Court Permits City To Build Housing On Former Caltrans Right-Of-Way

CP&DR Staff on
May 1, 2004

A state appellate court has refused to block the City of San Francisco’s plan to lease former state highway property to a nonprofit agency for development of an affordable housing project.

A First District Court of Appeals, Division Four, panel voted 2-1 to uphold a lower court’s ruling against project opponents, who contended the city plan violated state law that limited the use of the property.

In 1989, the Loma Prieta earthquake damaged the Embarcadero Freeway (Route 480), forcing the highway’s closure. Two years later, the state Legislature approved a bill that became Streets and Highways Code §72. It obligated Caltrans to demolish the damaged freeway, transfer the right-of-way to the city and jointly agree with the city on a new system of ramps and streets that would provide motorists with comparable access (see CP&DR Places, May 1997; CP&DR, February 1991). In exchange, the city was obligated to use the right-of-way — or the proceeds from sales of the right-of-way — for an alternate street system. In the years that followed, Caltrans gave the right-of-way to the city, and the city, state and federal governments developed a plan for a replacement street system known as the Mid-Embarcadero roadway project.

In January 1999, the Board of Supervisors adopted a resolution "approving in principle" the disposition of three parcels of the former right-of-way. The city designated one of those parcels for affordable housing development, with proceeds from the lease or sale contributing to the required streets. The city then began negotiating with Chinatown CDC, a nonprofit housing and community development corporation. In late 2002, the city approved a $10.1 million loan for development of the project, and Chinatown CDC soon signed an agreement to lease the property for 99 years for $10,000 per month, an amount that the city acknowledged was below market rate.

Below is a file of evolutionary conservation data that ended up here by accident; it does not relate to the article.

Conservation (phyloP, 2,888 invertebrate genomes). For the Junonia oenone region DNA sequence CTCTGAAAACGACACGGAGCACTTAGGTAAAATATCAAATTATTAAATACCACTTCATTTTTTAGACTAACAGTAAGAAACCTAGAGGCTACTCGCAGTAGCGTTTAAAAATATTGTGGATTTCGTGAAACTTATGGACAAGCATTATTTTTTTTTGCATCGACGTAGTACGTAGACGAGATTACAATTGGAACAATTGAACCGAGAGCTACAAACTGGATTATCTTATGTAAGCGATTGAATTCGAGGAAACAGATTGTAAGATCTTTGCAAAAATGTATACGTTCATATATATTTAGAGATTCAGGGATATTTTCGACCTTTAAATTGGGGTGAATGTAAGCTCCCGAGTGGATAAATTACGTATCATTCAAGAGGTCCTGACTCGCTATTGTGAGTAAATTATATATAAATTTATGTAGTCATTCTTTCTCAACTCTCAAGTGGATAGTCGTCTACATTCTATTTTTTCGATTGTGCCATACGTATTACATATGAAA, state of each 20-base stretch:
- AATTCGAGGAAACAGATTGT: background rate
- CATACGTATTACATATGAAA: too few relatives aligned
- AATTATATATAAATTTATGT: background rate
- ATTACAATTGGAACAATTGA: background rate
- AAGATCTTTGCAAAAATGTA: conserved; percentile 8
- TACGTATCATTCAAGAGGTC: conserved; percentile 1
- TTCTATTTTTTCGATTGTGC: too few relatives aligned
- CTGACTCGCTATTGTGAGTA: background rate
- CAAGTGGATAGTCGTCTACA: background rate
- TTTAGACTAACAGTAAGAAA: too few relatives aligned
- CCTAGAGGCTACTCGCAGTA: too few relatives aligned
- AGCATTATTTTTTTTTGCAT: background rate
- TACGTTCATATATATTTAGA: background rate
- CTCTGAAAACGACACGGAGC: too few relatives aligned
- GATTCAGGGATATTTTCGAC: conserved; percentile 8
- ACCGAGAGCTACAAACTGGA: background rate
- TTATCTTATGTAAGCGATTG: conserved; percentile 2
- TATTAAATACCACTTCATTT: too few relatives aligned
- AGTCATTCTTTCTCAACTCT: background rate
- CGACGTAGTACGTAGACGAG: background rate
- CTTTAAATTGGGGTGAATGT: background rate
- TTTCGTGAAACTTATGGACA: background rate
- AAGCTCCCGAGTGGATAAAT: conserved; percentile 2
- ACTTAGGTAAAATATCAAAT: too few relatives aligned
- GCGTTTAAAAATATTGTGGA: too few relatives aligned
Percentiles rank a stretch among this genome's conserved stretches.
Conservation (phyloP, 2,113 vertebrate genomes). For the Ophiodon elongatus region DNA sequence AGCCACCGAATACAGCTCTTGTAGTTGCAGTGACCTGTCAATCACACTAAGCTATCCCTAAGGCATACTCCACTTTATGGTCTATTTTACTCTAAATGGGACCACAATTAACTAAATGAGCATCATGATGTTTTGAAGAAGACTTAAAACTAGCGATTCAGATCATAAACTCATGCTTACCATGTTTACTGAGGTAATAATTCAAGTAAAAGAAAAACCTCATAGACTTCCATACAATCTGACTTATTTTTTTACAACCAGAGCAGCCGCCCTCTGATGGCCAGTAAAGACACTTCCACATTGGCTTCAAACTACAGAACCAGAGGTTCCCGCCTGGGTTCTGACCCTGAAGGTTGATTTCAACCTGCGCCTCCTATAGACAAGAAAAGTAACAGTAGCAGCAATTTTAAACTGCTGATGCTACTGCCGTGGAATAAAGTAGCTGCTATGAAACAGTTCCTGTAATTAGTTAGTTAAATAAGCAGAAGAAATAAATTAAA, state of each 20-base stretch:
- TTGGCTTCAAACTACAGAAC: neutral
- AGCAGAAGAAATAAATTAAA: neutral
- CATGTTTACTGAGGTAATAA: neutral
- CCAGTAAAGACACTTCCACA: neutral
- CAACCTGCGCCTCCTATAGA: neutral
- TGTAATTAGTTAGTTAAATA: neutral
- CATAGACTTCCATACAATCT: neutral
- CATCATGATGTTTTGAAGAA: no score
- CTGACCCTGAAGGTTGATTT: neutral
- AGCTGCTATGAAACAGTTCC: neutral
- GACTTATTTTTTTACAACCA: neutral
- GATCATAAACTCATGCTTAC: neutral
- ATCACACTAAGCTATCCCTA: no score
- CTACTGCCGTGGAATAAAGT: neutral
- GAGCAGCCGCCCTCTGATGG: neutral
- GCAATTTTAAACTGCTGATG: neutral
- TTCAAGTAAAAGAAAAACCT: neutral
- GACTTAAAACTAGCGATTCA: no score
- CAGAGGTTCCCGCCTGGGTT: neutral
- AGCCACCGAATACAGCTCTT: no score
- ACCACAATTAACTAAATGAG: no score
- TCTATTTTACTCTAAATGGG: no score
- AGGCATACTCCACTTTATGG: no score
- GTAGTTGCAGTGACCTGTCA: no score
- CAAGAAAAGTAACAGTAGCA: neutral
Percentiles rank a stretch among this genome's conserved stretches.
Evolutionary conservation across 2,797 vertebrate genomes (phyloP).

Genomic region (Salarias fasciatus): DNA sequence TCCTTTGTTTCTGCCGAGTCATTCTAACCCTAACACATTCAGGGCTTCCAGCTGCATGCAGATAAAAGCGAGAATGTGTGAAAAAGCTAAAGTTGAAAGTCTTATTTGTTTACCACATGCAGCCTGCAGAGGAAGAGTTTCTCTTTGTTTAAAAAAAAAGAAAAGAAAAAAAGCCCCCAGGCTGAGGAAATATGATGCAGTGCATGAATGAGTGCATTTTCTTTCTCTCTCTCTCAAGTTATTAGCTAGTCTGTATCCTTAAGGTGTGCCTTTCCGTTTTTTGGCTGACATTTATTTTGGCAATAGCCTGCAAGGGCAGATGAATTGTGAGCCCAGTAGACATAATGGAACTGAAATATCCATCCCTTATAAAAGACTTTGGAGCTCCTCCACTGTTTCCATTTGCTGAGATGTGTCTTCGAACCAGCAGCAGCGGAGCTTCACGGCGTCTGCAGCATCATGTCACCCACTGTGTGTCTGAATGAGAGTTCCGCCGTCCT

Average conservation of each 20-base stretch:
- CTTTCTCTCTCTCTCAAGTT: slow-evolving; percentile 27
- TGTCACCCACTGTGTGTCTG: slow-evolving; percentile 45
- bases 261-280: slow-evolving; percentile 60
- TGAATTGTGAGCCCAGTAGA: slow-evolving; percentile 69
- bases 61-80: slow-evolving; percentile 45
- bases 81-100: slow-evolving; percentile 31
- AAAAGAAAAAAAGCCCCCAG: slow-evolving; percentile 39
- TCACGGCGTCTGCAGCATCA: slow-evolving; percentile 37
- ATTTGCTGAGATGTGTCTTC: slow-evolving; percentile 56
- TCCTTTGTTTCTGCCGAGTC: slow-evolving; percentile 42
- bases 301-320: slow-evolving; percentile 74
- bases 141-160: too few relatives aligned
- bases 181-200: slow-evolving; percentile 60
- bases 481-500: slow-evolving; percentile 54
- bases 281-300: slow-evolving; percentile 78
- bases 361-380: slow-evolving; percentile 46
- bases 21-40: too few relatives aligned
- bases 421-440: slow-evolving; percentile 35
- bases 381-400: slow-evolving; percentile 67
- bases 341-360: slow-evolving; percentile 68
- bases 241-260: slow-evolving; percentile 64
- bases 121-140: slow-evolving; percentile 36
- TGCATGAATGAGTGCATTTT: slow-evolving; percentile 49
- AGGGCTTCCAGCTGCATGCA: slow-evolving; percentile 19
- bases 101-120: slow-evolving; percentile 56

A group called Citizens for Better Streets filed a lawsuit attempting the block the project. The group contended that the fair market value of the property was more than $9 million and that the fair lease rate for a 50-year lease (the length originally proposed) was more than $700,000 annually. The group contended the city’s plan was a waste of property and money, and was not allowed by §72.

The city responded that the road project was essentially completed, in part with funds from the below-market lease. In March 2003, San Francisco Superior Court Judge Paul Alvarado declined to issue the preliminary injunction sought by Citizens for Better Streets. Judge Alvarado found that the group was unlikely to prevail in the suit because the city had complied with §72.

Citizens for Better Streets appealed, and the First District upheld the lower court’s decision.

The key to the case was the interpretation of §72, subdivision (b)(1), which states that the city shall "utilize the Route 480 right-of-way or the proceeds from the sales of that right-of-way for the sole purpose of constructing an alternate system of local streets …" Citizens contended that subdivision required the city either to build replacement streets on the property or sell the property at market value and use the proceeds for road construction.

But the First District ruled that the city did comply with the terms of §72. "Nothing in the statute requires a sale at market value, or on any other particular terms," Justice Patricia Sepulveda wrote for the court majority. "The city did not use the parcels as an actual site for the project, but it has adopted a resolution stating that the proceeds from their disposition will be applied to pay for the project. The city’s proposed actions therefore appear to comply with the letter of § 72."

Citizens also pointed to Article 19 of the state constitution, which limits the use of properties purchased with gasoline tax revenues. But the court said Citizens provided no evidence that the properties here had been acquired with fuel taxes.

In a dissenting opinion, Presiding Justice Laurence Kay, said that the city had complied with neither the spirit nor the letter of the law. "In effect," Kay wrote, "the majority reads into the section [§72] the right of the city to make a gift of the land to a developer for a purpose which, praiseworthy or not, is stunningly different from that purpose for which the land was conveyed to the city."

Kay also cited a 1993 report jointly prepared by seven city agencies that determined using the right-of-way for low-cost housing would "clearly conflict with the basic purpose of the land transfer." That conclusion was correct, Kay wrote.

Even though project opponents lost the case, their attorney Andrew Zacks asked that the opinion be published. Having the opinion published slightly increases the chances that the state Supreme Court will accept the case, said Zacks, who has filed an appeal based largely on the dissenting opinion.

The Case:
Citizens for Better Streets v. Board of Supervisors of The City and County of San Francisco, No. A102773, 04 C.D.O.S. 2596, 2004 DJDAR 3755. Filed February 26, 2004. Ordered published March 25, 2004.
The Lawyers:
For Citizens: Andrew Mayer Zacks, (415) 956-8100.
For the city: Andrew William Schwartz, city attorney’s office, (415) 554-4620.